Via Scott Siskind, an interesting study of peer review:
Peer-review is widely used throughout academia, most notably in the publication of journal articles and the allocation of research grants. Yet peer-review has been subject to much criticism, including being slow, unreliable, subjective and potentially prone to bias. This paper contributes to this literature by investigating the consistency of peer-reviews and the impact they have upon a high-stakes outcome (whether a research grant is funded). Analysing data from 4,000 social science grant proposals and 15,000 reviews, this paper illustrates how the peer-review scores assigned by different reviewers have only low levels of consistency (a correlation between reviewer scores of only 0.2).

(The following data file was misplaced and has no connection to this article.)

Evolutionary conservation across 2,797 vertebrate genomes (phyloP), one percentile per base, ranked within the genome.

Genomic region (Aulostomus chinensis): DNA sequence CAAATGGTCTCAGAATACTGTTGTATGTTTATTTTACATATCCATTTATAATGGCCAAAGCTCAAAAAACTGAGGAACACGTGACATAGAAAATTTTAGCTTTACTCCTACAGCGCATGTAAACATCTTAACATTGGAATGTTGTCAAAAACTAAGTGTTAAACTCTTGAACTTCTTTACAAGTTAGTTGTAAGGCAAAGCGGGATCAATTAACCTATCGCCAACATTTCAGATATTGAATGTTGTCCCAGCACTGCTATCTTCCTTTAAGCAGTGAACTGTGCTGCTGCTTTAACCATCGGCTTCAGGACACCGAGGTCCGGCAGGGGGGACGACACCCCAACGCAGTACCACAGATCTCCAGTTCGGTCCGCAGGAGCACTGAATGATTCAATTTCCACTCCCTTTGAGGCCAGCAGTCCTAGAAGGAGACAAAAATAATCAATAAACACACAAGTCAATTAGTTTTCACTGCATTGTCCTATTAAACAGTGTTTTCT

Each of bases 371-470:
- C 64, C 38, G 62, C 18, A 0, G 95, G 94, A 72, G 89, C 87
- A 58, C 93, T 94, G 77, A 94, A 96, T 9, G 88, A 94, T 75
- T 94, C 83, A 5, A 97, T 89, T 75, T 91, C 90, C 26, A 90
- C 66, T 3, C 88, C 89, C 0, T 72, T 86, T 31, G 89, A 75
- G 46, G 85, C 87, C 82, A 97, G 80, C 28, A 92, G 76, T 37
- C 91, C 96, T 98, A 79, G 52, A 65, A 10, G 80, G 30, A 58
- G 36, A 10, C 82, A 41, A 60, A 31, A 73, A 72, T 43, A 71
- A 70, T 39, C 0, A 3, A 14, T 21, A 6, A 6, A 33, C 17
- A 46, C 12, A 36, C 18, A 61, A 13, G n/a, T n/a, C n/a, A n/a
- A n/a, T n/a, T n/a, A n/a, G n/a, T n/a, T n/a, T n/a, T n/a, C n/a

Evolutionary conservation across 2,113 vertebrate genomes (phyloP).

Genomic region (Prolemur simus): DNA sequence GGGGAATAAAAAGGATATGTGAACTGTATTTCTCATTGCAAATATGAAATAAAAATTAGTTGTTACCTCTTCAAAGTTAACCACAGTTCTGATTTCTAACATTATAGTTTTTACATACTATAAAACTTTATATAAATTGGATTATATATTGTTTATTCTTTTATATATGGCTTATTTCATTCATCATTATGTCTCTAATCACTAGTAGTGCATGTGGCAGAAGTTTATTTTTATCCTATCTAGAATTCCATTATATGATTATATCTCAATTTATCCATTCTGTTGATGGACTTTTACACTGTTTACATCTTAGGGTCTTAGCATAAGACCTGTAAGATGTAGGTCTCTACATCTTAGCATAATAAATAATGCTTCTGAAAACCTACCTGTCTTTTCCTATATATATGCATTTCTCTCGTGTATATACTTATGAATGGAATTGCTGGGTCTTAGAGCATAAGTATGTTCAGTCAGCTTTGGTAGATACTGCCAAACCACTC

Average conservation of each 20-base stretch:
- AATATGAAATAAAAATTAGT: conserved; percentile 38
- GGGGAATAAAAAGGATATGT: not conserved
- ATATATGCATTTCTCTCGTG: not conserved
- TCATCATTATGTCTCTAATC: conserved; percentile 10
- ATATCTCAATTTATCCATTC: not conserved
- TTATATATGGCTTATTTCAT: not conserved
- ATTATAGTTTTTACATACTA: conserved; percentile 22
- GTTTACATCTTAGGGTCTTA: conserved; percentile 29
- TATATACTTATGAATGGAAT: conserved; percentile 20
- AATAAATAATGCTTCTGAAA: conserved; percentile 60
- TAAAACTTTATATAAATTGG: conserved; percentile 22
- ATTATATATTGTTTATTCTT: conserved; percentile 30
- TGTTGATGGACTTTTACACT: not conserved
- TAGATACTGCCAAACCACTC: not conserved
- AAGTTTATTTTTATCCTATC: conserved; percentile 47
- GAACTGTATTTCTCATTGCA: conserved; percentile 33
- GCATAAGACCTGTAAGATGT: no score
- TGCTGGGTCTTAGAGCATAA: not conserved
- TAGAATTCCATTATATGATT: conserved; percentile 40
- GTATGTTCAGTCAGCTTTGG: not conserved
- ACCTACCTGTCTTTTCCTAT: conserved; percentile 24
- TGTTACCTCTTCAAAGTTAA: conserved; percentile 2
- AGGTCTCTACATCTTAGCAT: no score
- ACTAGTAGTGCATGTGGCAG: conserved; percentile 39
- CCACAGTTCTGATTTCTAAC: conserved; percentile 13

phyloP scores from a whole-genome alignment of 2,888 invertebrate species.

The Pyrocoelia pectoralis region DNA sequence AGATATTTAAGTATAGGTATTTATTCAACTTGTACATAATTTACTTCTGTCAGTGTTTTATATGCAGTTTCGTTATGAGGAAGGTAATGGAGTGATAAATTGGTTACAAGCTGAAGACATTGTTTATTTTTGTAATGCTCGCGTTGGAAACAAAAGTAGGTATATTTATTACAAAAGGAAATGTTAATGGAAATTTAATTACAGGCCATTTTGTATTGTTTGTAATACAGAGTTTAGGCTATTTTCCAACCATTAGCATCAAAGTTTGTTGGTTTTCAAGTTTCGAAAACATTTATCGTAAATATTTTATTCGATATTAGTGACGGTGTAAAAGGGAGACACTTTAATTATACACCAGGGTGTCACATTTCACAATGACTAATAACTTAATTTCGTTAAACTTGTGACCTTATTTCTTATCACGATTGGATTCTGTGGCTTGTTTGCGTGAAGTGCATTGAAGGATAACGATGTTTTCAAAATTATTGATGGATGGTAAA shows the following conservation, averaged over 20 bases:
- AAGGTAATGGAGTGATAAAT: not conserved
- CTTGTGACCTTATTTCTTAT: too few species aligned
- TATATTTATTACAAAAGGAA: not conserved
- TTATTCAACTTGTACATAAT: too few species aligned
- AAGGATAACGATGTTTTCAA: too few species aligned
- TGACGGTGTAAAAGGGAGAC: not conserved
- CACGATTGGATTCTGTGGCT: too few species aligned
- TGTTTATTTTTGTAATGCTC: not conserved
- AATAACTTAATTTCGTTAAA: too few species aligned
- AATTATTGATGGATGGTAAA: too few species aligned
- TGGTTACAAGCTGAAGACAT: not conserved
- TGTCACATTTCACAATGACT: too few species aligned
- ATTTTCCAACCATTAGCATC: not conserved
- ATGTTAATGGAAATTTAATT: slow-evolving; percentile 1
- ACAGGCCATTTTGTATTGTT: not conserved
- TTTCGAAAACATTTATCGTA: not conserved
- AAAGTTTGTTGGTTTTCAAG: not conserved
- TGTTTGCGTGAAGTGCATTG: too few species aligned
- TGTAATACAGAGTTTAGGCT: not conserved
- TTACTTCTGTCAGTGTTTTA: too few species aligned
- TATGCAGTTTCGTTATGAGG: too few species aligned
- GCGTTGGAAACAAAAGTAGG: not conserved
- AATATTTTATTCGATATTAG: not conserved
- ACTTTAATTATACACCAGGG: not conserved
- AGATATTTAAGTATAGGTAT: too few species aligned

These authors also found that a single negative review has a major impact on whether studies are accepted. I imagine this is because editors know that some reviews are just back scratching among friends, so they are prone to disregard positive reviews.
Of course this raises the question: if peer review is slow, unreliable, and prone to bias, what would be better?
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